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  1. Tom

    Please reinstate the page, or better still release it as an Iphone or Android app.

    • Ian

      Hi Tom

      I made this website more than four years ago, in a single day code-competition. I’m glad that it is still in demand all these years later 🙂

      I don’t have the time to maintain it any longer, and for at least the past year I’ve advertised on the page’s FAQ ( that anyone who would like to make updates are welcome to use the source code.

      The source code is available here:

      Anyway since you posted here, I took a quick look and fixed the error preventing the site to load. However it really needs some new maintainers and anyone is welcome to pick this up and turn it into an app etc.


      PS: I think this wins the record for longest running THack – Gene? 🙂

  2. Alastair McKenzie

    Something else has just occurred to me (yes, a whole year later! But triggered by Ian’s update above)

    Is this not the 21st century version of POSH – the ticket/luggage label option for Port Out, Starboard Home?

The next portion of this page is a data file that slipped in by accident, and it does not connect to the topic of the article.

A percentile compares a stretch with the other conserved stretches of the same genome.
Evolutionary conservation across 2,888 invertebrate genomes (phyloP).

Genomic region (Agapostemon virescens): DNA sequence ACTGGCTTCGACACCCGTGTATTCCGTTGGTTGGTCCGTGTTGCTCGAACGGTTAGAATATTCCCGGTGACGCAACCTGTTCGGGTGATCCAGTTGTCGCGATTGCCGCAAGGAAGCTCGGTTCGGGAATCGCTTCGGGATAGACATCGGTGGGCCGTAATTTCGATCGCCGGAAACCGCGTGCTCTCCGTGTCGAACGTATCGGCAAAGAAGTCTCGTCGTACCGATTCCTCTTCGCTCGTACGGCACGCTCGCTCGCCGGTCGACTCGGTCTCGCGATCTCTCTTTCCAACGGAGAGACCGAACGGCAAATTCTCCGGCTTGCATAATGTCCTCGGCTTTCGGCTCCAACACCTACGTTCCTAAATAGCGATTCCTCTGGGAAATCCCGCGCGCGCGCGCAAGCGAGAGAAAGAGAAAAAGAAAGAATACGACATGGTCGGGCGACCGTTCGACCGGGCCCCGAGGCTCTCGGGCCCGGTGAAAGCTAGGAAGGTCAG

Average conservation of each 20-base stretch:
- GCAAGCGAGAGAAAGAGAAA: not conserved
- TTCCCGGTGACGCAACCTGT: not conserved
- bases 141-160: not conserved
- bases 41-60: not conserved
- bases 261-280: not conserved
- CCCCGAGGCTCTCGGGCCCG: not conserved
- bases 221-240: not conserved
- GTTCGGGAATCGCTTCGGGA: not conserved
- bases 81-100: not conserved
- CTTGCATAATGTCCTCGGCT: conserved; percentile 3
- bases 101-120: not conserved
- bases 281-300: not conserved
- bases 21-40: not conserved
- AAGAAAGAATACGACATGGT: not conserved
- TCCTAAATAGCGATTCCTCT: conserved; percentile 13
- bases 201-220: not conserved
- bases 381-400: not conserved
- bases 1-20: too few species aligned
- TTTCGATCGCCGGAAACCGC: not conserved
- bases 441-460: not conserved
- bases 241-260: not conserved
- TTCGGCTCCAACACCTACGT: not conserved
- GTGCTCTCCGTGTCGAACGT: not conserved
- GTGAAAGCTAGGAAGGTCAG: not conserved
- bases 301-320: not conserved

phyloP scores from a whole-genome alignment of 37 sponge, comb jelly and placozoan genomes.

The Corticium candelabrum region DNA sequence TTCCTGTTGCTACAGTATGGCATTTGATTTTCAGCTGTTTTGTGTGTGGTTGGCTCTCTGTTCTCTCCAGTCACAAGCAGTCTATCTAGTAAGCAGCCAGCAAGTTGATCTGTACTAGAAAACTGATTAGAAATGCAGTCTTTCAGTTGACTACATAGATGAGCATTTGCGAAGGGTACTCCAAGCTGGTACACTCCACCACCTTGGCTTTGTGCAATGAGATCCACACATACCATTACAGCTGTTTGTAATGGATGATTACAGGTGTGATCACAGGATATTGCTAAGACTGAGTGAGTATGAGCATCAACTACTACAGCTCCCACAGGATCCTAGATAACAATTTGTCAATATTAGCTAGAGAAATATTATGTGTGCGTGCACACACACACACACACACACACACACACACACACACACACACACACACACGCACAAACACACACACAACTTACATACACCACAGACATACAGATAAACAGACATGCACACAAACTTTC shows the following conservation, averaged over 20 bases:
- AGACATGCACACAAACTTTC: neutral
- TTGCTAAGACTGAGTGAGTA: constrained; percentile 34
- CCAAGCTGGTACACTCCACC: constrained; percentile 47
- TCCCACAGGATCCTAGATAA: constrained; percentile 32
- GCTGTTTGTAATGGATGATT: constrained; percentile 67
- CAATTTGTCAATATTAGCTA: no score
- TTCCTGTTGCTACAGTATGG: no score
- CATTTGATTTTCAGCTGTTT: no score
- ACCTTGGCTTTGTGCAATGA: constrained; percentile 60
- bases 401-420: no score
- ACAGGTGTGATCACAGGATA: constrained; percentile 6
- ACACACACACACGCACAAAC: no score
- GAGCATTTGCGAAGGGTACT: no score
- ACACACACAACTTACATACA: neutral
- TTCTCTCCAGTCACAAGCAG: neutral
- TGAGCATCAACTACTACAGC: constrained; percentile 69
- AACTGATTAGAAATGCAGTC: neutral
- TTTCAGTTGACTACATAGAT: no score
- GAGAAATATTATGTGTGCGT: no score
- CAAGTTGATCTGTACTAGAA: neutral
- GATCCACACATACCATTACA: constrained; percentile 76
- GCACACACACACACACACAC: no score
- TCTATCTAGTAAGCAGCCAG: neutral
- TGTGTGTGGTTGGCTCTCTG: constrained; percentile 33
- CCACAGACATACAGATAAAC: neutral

3. Ian

    Hi everyone

    I’ve just released an update to, here’s a list of new features:

    – Multi-leg support (try UA154 for example)
    – Calculates the % of time on left, right, and night for each flight
    – Calculates the time and side of sunset and sunrise
    – New, improved user interface
    – Mobile support for iPhone / iPad / Android
    – Support for IE, Firefox, Chrome, Safari, etc.

    Thanks to everyone for their feedback, please keep it coming so I can keep improving this tool. Also if you like using SunFlight please consider donating (using the link at the bottom of the website) so I can pay towards the commercial data costs.


  4. Alastair McKenzie

    TBF I was thinking – but didn’t want to add for the sake of not complicating an already complicated comment 😛 – that while routes running on a mostly north-south axis are also pretty easy to work out in your head where the sun will be (eg, a morning flight from London to Oslo will probably have the sun on the starboard side), it starts getting much more complicated on ‘diagonal’ (eg. NW-SE) routes, particularly longhaul flights on curved ‘great circle’ flightpaths!